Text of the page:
1. Mosquitoes, ticks, bedbugs, flies, fleas, lice, chiggers, mites … many critters blamed for bug bites are not technically bugs. “True bugs” are limited to the order Hemiptera — nitpicky types would limit them to the suborder Heteroptera — which, of the above, includes only bedbugs.
2. Some biting non-bugs do more than just bite. Female botflies, for example, attach their eggs to the underside of mosquitoes. When the mosquito lands on its victim, the eggs hatch and larvae burrow into the victim’s skin, causing painful bumps that can lead to sepsis if untreated.
3. Fleas sometimes transmit disease with their host’s help: Their bites are itchy, so the host scratches, breaking the skin and pushing in flea feces and vomit, which can be loaded with pathogens.
4. Bug bites itch because the host’s immune system mounts a defense against the biter’s saliva by flooding the area with histamines. This causes swelling that can be both seen (in a red welt) and felt (as an itch).
5. The mechanics of some bug bites are impressive. In 2012, researchers at the Pasteur Institute in Paris recorded, via video microscopy, a mosquito feeding on a mouse. After the mosquito’s needlelike snout pierces the mouse’s skin, the mouthpart becomes flexible and can be seen snaking between cells until it locates a blood vessel.
6. That blood is a much-needed meal for a mosquito getting maternal. Like males, female mosquitoes usually get their nourishment from nectar. But most lady skeeters need the protein and iron in blood to produce eggs.
7. The Toxorhynchites mosquito genus, however, which includes some of the largest species, doesn’t bite anyone or anything, getting everything it needs from nectar.
8. The East African jumping spider Evarcha culicivora evolved to feed preferentially on female mosquitoes that have recently had a blood meal, which it can identify by both sight and odor. Now that’s karma.
9. It seems unfair, however, that female mosquitoes out for blood will target other moms-to-be. A number of studies have shown that pregnant women are about twice as likely to be bitten as women who aren’t pregnant.
10. Researchers believe several factors make pregnant women more appealing to mosquitoes, including their increased body temperature.
11. Possible links to birth defects recently heightened concern over Zika, which is spread primarily by mosquito bites. But the virus isn’t new — it was first identified in 1947, during a yellow fever research project in Uganda.
12. The first outbreak of Zika in humans outside Africa was in 2007 on the small Pacific island of Yap. Surprisingly, none of the mosquitoes captured for study during the outbreak carried the virus, known as ZIKV among researchers.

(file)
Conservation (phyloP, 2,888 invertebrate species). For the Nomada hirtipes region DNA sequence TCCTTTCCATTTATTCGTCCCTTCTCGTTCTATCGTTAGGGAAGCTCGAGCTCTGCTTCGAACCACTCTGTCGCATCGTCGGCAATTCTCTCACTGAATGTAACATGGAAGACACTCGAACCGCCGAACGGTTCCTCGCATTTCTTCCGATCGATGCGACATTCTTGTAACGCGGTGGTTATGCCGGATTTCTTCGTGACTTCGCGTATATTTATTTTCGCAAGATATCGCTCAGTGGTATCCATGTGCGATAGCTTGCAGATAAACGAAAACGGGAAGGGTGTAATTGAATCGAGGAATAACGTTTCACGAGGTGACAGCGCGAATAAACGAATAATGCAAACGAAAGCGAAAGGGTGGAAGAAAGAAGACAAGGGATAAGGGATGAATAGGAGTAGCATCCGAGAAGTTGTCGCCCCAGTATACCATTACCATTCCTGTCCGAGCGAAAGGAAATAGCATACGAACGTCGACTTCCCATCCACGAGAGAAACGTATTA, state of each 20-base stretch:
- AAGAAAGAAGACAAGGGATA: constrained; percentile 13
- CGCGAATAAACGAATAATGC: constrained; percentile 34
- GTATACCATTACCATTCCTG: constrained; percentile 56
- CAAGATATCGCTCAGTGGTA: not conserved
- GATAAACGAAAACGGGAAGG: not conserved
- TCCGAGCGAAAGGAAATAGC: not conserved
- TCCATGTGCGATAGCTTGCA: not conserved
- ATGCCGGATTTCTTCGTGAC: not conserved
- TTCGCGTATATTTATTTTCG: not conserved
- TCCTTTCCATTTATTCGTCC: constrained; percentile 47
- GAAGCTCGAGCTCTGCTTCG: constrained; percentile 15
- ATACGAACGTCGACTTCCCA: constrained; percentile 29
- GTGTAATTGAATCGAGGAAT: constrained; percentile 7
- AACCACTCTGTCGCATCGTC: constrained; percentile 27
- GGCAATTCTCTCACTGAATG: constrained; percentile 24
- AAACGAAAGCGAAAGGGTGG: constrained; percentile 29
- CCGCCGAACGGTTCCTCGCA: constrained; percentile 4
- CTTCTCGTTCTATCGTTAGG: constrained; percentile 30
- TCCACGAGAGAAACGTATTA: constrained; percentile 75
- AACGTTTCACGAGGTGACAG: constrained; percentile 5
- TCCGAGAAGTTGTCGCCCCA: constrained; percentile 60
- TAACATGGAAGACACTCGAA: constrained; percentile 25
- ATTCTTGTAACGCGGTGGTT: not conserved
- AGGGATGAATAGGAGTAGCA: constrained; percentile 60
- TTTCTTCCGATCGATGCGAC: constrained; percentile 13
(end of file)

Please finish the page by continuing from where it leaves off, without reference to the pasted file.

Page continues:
13. Years before Zika made headlines, West Nile virus saw a similar surge in American media attention in 1999 with the first reported U.S. infection.
14. The focus on these skeeter-borne viruses arriving in the U.S. skews public perception of their larger threat. Globally in 2014, the World Health Organization estimates that mosquito-borne malaria killed 438,000 people, yellow fever killed 30,000 and dengue 16,000. West Nile virus killed 500 and Zika zero.
15. Mosquitoes get a bad rap for the diseases they spread, but ticks actually transmit more diverse pathogens to humans and animals.
16. Ticks feed differently than other biting insects. They don’t have a one-and-done relationship with their host, but instead hang on for long periods — days or even weeks, depending on the species — and feed multiple times.
17. Mosquitoes and ticks may spread more disease, but many people find bedbugs more repulsive, even though documented cases of bedbug-human pathogen transmission are rare.
18. They sure are sneaky, though. In February, researchers published the entire genome of the common bedbug Cimex lectularius. Among their discoveries: The little guys have evolved the largest known array of special proteins in their saliva that block their host’s pain sensations, allowing for repeated, swat-free feeding.
19. Thanks to some very dedicated volunteers who offered up their flesh for science, one experiment found only about 30 percent of bedbug victims experience a reaction to their bites.
20. Case studies have documented a bitelike reaction in some cancer patients who were not exposed to biting insects. Researchers suspect the itchy red lesions may be linked to weakened immune systems, but they’ve been unable to determine their cause. That’s gotta bug ’em.